For a business to lease commercial office space, or any commercial space, successfully, it helps immensely if the tenant realizes the landlord will base much of its decision on the credit worthiness of the tenant.  I usually tell my tenant clients to view the process much like applying for a bank loan.  Towards that end, below are ten landlord questions/concerns a tenant should be prepared to address along with some tips on handling them.

1.  Will the tenant be able to pay rent as specified in the lease?

  • The gold standard in answering this question is to provide the landlord with two to three years of audited financial statements if available.  This may be easy for established businesses with a long-standing track record. If audited statements are not available, the tenant needs to provide whatever financial information it does have which can include unaudited statements, “Quickbooks” profit and loss statements and balance sheet, and tax returns.  However, addressing this issue for young companies or start-ups is more problematic but not insurmountable.  Providing information on the source of funding and bank statements should enable the start up to overcome this obstacle.  Work with your broker for guidance as he/she often has past experience with the particular landlords involved.

2.  What are the tenant’s strengths, what are its primary sources of revenue, and are these services likely to continue to benefit the company?

  • Marketing/promotional materials should usually be submitted to the landlord to help with this.  The tenant’s website can also be instrumental here.  For non-profits, it is important to explain how the non-profit generates its revenue:  dues, grants, contracts, or a combination along with some history of its revenue from these sources.

3.  Are there any key individuals in the tenant’s company that it could not afford to lose without losing revenue?

  • If the company or organization is in the news or generating press releases on staff changes, the tenant can explain the plan to replace such key people.  Curriculum vitaes of those currently in charge or soon to replace such people is also helpful.

4.  What type and amount of security is the tenant willing to provide; what type and amount of security should be required?

  • The landlord’s decision on this issue will depend on the financial capability and stability of the tenant and the concessions the landlord makes to get the tenant to sign the lease:  free rent, build out allowances, the current market for commercial space, and rent to be paid by the tenant.

5.  Does the tenant have a reputation for dealing honestly and fairly with the business community?

  • Constant attention to the firm’s social media profile is very important here.  The tenant should expect the landlord to Google the tenant.  If there is negative material on the internet, the firm should make sure it is addressed and explained.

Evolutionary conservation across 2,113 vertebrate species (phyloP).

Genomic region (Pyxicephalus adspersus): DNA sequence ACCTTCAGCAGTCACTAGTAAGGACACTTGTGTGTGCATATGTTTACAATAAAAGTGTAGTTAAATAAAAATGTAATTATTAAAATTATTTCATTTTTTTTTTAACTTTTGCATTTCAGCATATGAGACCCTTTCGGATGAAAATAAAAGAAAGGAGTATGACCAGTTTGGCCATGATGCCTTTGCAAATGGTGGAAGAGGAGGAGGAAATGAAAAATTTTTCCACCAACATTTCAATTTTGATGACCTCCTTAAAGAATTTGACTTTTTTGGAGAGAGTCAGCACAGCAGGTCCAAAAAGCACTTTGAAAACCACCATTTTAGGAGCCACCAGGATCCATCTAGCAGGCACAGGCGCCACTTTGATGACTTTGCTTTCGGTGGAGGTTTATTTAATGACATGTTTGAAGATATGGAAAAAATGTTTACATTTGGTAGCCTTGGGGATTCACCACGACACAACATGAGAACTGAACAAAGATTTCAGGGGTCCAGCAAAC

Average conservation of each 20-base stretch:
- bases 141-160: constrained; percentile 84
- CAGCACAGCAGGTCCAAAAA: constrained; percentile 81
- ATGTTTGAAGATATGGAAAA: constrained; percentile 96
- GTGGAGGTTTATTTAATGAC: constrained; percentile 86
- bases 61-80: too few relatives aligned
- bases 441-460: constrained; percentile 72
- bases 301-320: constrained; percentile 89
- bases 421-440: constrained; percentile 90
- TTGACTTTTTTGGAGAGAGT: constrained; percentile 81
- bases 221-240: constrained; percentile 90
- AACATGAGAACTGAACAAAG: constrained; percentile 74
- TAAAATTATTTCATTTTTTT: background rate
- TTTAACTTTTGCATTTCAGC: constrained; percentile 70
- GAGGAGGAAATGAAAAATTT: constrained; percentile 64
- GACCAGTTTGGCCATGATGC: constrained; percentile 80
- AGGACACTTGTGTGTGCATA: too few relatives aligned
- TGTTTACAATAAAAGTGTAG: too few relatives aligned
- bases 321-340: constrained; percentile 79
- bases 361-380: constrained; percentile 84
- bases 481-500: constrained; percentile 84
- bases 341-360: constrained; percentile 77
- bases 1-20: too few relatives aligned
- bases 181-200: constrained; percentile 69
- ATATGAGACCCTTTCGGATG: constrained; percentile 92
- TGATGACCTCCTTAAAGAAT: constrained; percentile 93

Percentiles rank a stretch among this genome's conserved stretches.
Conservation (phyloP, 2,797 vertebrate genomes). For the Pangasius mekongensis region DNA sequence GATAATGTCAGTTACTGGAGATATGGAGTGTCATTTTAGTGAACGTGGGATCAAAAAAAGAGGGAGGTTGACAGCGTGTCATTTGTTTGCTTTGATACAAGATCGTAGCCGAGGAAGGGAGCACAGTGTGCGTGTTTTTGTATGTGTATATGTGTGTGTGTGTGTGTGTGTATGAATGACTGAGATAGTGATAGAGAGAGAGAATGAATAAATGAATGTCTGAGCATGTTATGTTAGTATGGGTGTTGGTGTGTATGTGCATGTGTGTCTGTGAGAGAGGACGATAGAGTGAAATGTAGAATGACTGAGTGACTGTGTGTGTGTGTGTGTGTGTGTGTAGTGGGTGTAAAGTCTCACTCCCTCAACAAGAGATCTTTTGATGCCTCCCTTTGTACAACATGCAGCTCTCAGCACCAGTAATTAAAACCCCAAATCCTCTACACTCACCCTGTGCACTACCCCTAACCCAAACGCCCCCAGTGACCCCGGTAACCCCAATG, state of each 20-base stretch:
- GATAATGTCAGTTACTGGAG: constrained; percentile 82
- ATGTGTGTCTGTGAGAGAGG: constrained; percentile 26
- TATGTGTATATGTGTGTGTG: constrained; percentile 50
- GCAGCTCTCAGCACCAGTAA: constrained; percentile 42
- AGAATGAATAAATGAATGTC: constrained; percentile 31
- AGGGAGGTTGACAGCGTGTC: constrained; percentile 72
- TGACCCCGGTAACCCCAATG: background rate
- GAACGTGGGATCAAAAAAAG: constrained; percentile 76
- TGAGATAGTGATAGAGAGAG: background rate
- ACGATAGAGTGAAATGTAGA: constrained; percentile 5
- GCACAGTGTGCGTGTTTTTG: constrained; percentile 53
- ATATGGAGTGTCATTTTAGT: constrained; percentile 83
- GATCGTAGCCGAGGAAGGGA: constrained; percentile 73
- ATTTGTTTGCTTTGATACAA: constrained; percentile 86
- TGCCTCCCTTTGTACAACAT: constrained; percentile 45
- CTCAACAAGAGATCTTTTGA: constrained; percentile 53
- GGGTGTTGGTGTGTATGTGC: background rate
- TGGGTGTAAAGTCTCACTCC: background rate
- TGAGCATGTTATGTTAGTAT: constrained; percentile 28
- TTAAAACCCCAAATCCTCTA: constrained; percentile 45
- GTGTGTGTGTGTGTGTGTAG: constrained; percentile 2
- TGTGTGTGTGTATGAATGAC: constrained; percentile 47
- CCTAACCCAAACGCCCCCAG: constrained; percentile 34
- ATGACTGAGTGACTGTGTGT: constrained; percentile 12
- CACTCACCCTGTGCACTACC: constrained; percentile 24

6.  What are the tenant’s economic requirements of the transaction (e.g., minimal rental and improvement allowances versus higher rent and larger concessions)?

  • In searching for space, it is very helpful if the tenant can find space that meets its needs as close as possible to the “as built” condition of the premises.  For example, if the space needs only new paint and carpet as opposed to a complete build out from “shell” condition, there will be more landlord dollars available to the tenant for things like free rent, lower rental rates, or lower rent escalations.

7.  Are there any unusual requirements that need to be addressed?

  • This can be anything.  We once had a tenant that insisted on the right to smoke cigars on the balcony adjacent to its space.  Unusual is ok; unreasonable is not.

8.  What type of tenant improvement work will be required?

  • The landlord is concerned not only with the cost of the tenant improvements it pays for, but also that the dollars it spends have some benefit to the residual value of the landlord’s building.  If the build out required is one that would be attractive to follow on tenants after expiration of the existing tenant’s term, the landlord may be able to refill the space with a new tenant with minimal improvement costs rather than demolishing the existing build out and starting over from shell condition.  Also, trends in design and décor change over time, but  outlandish or bizarre design will not help to keep the landlord flexible and open to the deal.

9.  Does the tenant grow its business from within or by acquiring other companies; has it incurred significant debts as it has expanded its operations?

  • Debt will be a key line item in the landlord’s financial review of the tenant.

10.  What are the long and short-term projections for the tenant’s business operations?

  • About fifteen years ago, we were involved in a lease where the tenant was an association representing phone booth manufacturers.  Even then, the association’s members were dying due to the growth of cell phones.  Whether the landlord is a single individual, a partnership, a large equity firm, a life insurance company, pension fund or real estate investment firm, they are business people.  Landlords will look at the tenant’s business with an experienced critical eye, often with a battery of paid experts to assist in the analysis.  The tenant must be prepared to answer some tough questions.

A higher level of excellence in commercial real estate